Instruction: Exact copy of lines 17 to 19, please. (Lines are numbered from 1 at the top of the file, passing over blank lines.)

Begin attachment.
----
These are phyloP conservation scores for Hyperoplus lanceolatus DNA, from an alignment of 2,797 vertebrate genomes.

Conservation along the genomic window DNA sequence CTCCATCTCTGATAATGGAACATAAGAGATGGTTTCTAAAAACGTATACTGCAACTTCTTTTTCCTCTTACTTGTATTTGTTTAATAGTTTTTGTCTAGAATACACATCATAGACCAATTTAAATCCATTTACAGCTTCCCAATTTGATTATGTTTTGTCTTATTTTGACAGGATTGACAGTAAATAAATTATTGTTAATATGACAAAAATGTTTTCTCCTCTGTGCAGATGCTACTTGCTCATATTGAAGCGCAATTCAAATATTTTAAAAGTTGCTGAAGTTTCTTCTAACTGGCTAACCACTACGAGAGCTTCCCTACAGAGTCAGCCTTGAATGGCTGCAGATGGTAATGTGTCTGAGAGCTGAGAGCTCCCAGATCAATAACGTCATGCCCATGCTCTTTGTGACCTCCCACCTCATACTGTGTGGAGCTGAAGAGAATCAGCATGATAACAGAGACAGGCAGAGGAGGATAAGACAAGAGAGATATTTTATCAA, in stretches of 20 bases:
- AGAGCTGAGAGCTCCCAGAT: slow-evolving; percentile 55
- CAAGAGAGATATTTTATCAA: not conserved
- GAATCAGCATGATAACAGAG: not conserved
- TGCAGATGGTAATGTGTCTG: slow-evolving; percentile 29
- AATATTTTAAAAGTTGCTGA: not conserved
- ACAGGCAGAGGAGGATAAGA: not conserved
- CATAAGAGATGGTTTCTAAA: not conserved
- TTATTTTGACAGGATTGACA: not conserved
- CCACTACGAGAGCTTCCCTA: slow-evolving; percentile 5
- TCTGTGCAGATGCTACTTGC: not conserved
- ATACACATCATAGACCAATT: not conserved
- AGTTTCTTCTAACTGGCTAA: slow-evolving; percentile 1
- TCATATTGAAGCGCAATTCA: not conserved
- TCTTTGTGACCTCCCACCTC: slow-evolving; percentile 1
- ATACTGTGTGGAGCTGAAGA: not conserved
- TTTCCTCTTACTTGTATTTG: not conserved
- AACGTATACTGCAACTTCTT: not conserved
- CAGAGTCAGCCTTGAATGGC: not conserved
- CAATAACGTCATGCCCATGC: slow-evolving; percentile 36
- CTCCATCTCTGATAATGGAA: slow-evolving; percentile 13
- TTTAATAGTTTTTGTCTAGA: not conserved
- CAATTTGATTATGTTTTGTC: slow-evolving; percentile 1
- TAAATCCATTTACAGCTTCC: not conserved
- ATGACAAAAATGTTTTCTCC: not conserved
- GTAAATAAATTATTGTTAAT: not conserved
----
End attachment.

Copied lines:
- ATACTGTGTGGAGCTGAAGA: not conserved
- TTTCCTCTTACTTGTATTTG: not conserved
- AACGTATACTGCAACTTCTT: not conserved